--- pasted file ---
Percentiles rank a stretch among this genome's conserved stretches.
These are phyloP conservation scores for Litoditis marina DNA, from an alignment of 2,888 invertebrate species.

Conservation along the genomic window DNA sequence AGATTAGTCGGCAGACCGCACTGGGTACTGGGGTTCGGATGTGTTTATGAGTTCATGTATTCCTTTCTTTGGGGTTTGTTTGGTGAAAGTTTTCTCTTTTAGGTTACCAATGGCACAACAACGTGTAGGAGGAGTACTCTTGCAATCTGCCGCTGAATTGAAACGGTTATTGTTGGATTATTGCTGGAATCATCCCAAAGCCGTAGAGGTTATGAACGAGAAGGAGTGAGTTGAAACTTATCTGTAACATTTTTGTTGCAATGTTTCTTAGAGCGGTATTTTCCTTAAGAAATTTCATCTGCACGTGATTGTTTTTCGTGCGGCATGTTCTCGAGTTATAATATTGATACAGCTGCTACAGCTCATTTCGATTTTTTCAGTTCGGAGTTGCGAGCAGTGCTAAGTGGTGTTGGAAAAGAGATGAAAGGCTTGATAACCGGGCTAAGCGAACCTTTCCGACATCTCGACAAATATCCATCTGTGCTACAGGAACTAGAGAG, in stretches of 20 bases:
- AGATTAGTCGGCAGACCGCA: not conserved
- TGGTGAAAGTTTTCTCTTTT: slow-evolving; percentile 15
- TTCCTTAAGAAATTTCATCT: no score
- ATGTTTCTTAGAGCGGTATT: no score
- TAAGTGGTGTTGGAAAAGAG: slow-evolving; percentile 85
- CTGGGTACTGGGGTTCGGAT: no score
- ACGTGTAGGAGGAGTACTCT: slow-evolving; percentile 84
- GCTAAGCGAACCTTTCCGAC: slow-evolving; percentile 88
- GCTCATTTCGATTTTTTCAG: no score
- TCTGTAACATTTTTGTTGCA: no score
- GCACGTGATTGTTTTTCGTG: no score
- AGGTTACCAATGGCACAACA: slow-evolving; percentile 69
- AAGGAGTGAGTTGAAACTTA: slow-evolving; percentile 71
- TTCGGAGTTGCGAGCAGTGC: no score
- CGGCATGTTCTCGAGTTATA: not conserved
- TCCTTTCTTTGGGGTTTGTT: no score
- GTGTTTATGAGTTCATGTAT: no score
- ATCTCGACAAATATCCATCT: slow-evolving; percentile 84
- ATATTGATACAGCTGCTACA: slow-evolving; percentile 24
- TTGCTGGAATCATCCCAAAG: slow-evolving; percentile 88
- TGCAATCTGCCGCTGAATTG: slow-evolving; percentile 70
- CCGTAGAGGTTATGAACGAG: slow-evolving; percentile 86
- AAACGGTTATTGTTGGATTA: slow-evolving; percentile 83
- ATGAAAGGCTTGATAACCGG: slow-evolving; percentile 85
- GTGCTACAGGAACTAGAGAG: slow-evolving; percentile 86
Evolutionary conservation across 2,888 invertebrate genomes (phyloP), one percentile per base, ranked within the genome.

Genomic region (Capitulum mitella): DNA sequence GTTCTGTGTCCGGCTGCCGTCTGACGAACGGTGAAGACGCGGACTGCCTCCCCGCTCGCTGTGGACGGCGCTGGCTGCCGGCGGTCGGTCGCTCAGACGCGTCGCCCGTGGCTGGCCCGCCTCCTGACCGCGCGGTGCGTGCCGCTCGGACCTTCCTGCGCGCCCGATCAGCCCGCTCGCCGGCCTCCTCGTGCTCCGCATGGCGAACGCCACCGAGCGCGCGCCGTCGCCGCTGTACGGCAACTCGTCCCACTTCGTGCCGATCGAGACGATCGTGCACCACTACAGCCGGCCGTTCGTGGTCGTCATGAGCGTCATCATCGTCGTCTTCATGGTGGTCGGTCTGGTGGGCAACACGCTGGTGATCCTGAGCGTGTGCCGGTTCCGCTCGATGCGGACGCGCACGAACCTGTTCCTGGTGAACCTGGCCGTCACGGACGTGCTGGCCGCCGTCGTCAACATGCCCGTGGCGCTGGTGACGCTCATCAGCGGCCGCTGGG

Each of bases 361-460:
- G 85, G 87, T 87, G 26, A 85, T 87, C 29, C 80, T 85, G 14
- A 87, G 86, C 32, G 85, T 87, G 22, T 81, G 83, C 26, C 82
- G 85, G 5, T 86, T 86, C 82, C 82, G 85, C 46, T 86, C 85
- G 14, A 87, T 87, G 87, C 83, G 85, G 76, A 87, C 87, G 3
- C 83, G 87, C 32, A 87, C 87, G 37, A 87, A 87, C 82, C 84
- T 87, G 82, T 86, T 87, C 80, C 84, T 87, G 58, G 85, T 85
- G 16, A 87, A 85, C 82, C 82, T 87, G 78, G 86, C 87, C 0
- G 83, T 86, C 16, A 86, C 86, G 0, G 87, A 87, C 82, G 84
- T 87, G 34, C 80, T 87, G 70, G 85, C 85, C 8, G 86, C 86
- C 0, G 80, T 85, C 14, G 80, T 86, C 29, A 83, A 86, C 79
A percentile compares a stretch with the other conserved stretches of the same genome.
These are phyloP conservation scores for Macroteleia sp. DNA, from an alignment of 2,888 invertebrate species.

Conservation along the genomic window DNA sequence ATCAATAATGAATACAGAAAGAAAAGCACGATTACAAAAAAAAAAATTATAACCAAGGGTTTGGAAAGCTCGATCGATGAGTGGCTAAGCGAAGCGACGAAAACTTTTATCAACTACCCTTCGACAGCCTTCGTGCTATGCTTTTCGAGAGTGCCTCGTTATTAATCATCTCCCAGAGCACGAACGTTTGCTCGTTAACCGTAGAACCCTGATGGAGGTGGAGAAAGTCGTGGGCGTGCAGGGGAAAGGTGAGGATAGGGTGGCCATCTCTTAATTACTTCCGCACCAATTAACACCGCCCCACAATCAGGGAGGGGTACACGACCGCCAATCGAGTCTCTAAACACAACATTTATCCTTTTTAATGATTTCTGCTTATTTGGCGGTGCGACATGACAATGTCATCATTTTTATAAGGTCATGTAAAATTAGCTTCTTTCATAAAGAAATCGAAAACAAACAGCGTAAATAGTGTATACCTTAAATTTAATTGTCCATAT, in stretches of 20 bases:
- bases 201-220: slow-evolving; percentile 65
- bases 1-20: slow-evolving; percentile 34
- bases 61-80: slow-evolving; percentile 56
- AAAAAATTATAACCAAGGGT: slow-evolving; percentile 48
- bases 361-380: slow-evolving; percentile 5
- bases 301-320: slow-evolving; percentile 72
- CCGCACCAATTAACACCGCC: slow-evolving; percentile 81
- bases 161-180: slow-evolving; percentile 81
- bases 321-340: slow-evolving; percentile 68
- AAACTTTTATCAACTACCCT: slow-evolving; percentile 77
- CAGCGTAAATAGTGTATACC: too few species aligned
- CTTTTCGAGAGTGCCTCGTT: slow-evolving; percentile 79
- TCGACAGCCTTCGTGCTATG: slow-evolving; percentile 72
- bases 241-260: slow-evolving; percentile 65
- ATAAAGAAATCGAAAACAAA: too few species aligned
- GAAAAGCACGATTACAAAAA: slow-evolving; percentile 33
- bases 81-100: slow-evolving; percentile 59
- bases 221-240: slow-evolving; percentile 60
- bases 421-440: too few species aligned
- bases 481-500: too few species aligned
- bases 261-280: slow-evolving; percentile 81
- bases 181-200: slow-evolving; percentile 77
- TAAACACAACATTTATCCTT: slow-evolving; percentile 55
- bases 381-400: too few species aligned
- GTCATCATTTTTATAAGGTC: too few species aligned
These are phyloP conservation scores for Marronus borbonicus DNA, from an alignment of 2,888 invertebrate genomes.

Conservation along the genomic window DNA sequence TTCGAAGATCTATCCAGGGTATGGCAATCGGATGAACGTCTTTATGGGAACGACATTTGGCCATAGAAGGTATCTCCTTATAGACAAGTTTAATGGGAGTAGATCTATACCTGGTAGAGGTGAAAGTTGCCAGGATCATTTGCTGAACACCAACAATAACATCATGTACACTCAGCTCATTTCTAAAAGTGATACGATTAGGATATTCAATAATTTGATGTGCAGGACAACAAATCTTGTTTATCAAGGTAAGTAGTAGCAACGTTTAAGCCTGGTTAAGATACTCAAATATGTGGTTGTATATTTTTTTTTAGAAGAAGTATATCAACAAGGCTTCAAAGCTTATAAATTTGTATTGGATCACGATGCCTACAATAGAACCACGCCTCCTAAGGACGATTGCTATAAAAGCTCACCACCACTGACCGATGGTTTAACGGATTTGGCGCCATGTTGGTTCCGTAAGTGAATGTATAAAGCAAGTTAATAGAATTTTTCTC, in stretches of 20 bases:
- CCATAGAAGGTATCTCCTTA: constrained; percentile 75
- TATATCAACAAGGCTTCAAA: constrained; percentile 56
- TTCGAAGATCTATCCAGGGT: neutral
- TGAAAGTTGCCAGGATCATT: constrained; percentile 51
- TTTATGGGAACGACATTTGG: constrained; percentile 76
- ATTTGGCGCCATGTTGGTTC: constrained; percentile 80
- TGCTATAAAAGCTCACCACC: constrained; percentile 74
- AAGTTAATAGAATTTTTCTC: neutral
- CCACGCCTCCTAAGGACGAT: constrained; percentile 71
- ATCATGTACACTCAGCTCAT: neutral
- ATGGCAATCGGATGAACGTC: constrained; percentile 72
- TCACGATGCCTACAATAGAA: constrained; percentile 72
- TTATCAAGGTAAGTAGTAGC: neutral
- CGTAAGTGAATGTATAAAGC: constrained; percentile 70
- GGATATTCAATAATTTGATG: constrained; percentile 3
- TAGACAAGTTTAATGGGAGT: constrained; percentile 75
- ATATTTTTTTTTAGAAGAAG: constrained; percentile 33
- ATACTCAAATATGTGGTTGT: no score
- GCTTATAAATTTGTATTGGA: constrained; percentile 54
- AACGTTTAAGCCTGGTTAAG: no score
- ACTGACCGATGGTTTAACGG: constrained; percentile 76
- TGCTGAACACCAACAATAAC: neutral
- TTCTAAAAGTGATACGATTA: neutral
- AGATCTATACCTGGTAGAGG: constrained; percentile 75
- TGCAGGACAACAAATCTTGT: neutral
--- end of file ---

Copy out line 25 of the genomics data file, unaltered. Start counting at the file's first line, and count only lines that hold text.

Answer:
- CCGTAGAGGTTATGAACGAG: slow-evolving; percentile 86